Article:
[Vision2020] Some History of Education

J Ford privatejf32 at hotmail.com
Sun May 13 20:09:56 PDT 2007

I am sure Doug and Dougie-Boy are aware of the following, being the highly 
informed beings they are.  But I offer it for those of us not as informed.  
Interesting stuff, really:

Even in Williamsburg, Pennsylvania in 1774, there were still few schools.  
Many parents taught their children to read and write at home using a bible 
and a hornbook.  A hornbook was a wooden board with a handle. A lesson sheet 
of the ABCs in small and capital letters, some series of syllables and 
often, the Lord's Prayer, was attached to the board and was protected by a 
thin layer of cow's horn.  Some hornbooks of wealthy families were very 
fancy, decorated with jewels and leather and included ivory pointers.  Most 
of them were plain and had a string around the handle to be worn around the 

     People who wrote the early primers and readers used pictures of animals 
learning to read and write to show that reading and writing were natural and 
fairly  easy processes! By the 1750s, literacy rates (percentage of people 
who could basically read and write) were the highest in the New England 
colonies, at about 75% for males and 65% for females.  The literacy rates, 
however, were  lower in the the Middle and Southern colonies.

Children wrote using a quill dipped in ink, which sometimes blotted on the 
page, so they sprinkled on pounce. Pounce is a powder-like sand that helps 
not blotch the page

Most children wrote in a copybook because paper was so expensive. Wealthy 
children had a tutor (always a man) teach them privately. Some boys went to 
grammar school and sometimes even college but never girls. Girls were given 
lessons on how to run a home. It wasn't even expected for girls to spend any 
of their time reading! Instead their mothers taught them how to cook, sew, 
preserve food, direct servants and serve an elegant meal. Some girls were 
sent to teachers to learn how to sing, play a musical instrument, sew fancy 
stitchery, to serve tea properly by learning manners and how to carry on a 
polite conversation. When boys grew older, they could become apprentices to 
learning to become shopkeepers or craftsmen by working with and watching an 
adult.  Education was becoming more secular in order to produce socially 
responsible citizens.


English Grammar Schools were born as the growth of middle-class businesses 
in the 1700s led to the demand for a secondary education that would provide 
practical instruction in many subjects,  from navigation and engineering to 
bookkeeping and foreign languages.  Students needed more than elementary 
instruction; but were not interested in preparing for college.  Commercial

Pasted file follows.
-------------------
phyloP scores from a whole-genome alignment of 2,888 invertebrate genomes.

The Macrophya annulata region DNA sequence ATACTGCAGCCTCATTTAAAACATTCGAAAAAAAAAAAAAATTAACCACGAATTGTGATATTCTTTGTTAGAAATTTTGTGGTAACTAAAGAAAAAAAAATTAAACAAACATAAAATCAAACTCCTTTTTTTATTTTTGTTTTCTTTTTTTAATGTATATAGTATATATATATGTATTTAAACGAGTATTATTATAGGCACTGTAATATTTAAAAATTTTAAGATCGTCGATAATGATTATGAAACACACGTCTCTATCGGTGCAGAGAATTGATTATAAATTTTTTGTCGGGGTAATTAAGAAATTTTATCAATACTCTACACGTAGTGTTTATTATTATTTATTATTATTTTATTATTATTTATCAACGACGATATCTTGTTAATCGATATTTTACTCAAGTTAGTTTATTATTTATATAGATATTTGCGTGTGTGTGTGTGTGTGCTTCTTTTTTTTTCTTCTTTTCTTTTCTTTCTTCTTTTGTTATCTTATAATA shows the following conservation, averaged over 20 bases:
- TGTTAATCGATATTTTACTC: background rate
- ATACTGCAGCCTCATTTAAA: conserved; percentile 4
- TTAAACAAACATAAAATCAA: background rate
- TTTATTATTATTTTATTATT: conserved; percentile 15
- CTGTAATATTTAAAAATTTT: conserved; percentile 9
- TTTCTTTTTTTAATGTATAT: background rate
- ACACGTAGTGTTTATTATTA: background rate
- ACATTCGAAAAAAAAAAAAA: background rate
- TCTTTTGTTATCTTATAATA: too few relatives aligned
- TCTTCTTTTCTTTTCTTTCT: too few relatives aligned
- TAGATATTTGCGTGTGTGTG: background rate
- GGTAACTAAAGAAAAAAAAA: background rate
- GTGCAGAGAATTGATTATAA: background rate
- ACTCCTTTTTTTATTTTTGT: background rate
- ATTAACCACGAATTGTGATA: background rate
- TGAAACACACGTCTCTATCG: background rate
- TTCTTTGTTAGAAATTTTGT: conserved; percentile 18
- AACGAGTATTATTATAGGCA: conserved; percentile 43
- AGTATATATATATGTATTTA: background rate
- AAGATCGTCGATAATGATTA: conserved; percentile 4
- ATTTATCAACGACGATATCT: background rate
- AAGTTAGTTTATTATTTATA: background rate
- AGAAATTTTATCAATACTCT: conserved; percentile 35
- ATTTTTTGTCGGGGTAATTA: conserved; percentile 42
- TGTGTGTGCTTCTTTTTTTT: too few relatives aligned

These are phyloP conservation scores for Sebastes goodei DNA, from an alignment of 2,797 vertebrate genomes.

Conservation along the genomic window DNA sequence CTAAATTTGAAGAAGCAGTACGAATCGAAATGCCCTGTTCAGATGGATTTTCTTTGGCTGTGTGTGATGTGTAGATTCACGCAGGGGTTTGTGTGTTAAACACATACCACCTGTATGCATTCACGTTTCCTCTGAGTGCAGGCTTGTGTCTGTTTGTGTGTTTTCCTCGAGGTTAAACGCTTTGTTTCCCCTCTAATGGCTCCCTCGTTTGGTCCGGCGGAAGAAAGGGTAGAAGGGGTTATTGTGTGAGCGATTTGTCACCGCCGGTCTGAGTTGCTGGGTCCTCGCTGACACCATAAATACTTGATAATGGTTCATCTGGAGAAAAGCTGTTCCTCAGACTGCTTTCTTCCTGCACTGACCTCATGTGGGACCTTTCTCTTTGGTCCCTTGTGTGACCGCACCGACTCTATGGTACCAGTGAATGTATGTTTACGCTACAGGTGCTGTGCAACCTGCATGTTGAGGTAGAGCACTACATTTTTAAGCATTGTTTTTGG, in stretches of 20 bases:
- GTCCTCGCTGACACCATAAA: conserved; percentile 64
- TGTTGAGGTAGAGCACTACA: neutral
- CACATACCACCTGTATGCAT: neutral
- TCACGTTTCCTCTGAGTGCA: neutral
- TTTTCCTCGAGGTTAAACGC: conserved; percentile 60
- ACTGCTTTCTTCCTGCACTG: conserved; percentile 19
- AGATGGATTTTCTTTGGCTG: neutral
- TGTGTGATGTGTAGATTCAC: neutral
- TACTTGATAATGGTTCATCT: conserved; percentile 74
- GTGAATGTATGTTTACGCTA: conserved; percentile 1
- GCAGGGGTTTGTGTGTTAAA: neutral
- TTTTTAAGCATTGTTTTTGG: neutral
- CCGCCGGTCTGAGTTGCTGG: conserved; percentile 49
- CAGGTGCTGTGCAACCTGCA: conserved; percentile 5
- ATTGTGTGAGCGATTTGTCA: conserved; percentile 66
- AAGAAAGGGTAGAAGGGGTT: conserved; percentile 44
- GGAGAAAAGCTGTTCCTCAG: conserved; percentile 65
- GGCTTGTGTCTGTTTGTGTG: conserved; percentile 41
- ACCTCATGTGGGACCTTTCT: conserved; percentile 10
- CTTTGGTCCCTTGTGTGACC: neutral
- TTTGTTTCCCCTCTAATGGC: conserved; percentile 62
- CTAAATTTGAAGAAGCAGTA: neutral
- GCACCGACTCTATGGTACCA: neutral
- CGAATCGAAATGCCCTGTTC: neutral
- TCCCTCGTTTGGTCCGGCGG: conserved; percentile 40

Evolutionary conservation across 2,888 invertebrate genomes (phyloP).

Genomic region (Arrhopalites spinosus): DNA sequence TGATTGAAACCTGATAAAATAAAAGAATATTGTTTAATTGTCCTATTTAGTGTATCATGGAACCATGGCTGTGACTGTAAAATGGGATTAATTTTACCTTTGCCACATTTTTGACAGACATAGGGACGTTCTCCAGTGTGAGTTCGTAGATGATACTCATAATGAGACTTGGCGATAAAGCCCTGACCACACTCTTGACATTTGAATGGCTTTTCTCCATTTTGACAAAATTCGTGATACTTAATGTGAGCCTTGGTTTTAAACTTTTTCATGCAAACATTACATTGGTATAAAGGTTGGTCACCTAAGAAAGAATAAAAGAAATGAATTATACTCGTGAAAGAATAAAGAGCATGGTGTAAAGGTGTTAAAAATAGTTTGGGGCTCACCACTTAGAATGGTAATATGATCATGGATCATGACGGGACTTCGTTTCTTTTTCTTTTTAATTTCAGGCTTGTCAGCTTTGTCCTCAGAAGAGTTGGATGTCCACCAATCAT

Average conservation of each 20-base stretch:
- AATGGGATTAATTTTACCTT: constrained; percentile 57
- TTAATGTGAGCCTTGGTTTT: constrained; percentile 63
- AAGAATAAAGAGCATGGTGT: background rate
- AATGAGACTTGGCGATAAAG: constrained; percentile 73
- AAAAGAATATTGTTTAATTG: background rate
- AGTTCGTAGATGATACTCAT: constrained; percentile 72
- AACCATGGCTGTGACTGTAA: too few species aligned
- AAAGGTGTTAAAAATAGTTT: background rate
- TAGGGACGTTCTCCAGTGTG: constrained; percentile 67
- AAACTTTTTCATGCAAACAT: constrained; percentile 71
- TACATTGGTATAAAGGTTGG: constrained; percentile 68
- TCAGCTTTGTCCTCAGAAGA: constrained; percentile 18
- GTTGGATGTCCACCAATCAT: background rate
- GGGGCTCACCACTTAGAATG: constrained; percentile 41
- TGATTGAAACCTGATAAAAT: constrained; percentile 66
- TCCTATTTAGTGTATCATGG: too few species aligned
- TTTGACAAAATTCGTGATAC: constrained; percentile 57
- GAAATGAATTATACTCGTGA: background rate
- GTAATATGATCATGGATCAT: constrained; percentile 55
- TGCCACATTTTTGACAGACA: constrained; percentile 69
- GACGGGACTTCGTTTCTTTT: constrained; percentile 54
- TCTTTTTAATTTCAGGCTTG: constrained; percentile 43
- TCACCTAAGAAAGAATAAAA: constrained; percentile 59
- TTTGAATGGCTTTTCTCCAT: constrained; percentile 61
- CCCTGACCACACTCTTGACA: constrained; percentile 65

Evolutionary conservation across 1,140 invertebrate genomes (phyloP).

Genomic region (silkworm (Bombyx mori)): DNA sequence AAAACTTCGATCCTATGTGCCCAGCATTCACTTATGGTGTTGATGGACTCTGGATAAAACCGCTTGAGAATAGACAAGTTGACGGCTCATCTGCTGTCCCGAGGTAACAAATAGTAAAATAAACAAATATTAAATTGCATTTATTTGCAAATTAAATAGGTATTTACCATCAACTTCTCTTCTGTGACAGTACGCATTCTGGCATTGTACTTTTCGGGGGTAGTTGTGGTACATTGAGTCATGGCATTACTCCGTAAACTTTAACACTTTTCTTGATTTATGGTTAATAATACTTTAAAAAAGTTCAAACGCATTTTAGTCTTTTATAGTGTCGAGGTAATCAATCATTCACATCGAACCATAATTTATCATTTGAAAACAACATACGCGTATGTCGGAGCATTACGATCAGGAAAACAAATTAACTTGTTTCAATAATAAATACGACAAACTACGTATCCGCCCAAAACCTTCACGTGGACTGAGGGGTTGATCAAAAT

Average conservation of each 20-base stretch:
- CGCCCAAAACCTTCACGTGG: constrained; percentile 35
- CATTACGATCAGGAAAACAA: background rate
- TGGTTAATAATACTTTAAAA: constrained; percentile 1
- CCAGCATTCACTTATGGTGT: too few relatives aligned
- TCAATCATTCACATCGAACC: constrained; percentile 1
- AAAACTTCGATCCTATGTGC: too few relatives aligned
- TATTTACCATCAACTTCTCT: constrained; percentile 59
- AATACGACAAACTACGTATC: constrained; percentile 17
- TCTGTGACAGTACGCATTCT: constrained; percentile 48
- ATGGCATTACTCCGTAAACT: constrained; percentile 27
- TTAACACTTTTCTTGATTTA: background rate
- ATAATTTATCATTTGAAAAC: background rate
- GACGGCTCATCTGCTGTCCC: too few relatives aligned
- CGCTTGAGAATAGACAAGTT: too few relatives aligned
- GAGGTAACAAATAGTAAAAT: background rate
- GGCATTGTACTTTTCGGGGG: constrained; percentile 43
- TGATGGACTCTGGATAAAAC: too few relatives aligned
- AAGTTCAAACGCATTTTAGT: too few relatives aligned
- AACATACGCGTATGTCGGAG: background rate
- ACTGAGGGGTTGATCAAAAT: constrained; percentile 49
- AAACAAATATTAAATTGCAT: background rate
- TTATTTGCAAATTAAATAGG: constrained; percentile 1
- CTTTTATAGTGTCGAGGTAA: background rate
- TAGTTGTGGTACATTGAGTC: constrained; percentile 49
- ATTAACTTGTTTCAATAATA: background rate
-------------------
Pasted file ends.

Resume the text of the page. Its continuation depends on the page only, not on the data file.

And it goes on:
subjects were emphasized over religious ones.  Some other subjects such as 
music, art and dancing were also taught as means to train students for 
socializing in polite company.  These schools were the first secondary 
institutions to accept female students.  Girls who lived in the Middle 
Colonies had greater educational opportunity than girls who lived elsewhere 
because of the larger number of schools there.  Quakers and Christian 
leaders such as William Penn and Anthony Benezet, were concerned with and 
supported the education of several deprived groups such as women as well as 
African-Americans and Native Americans.          

Later in the 1700s, English Grammar Schools became more flexible in allowing 
women to attend.  They were taught the 3 Rs (Reading, Writing, and 
'Rithmetic), as well as dancing, French, and Training on being a Lady.

The Academy was a new type of secondary school that grew up during the 
second half of the eighteenth century.  It was basically an attempt to 
combine Latin and English grammar schools through separate Latin and English 
departments within one school.  These schools were private, and women were 
allowed to attend.  Academies were unlike the Latin grammar schools in  that 
the primary language was English.  Also, classical subjects were included in 
the curriculum, unlike the English grammar schools.  Later on, the academy 
became the most popular type of secondary school.


and this:

The history of education in America is long and varied.  For the most part, 
education in the colonial days as well as the first years of the United 
States was primarily done at the home.  Parents taught their children to 
read and writer and perform basic calculations. Boys were traditionally 
taught more academic subjects, while a woman’s education, beyond basic 
reading, writing, and math, was limited to learning how to run a household.  
Indeed, even well-heeled girls in private schools were rarely educated in 
academic subjects beyond a basic level required to function as a society 

As the country became more densely populated, schools became more common, 
but the level of education remained the same and actual schools were all 
private affairs catering to the wealthy.  This was the case in 1840, when 
reformers from Massachusetts and Connecticut started pushing for mandatory 
state-funded schooling.  The efforts took hold relatively quickly in 
Massachusetts, which passed the first bill requiring all children to attend 
elementary school in 1852.  New York followed with a similar bill in 1853.  
By 1918 every state in the Union had a law requiring that all children be 
required to attend school.

Not everyone was happy with this idea.  Catholics, for example, were not too 
pleased with the idea of sending their children to public school.  In a 1925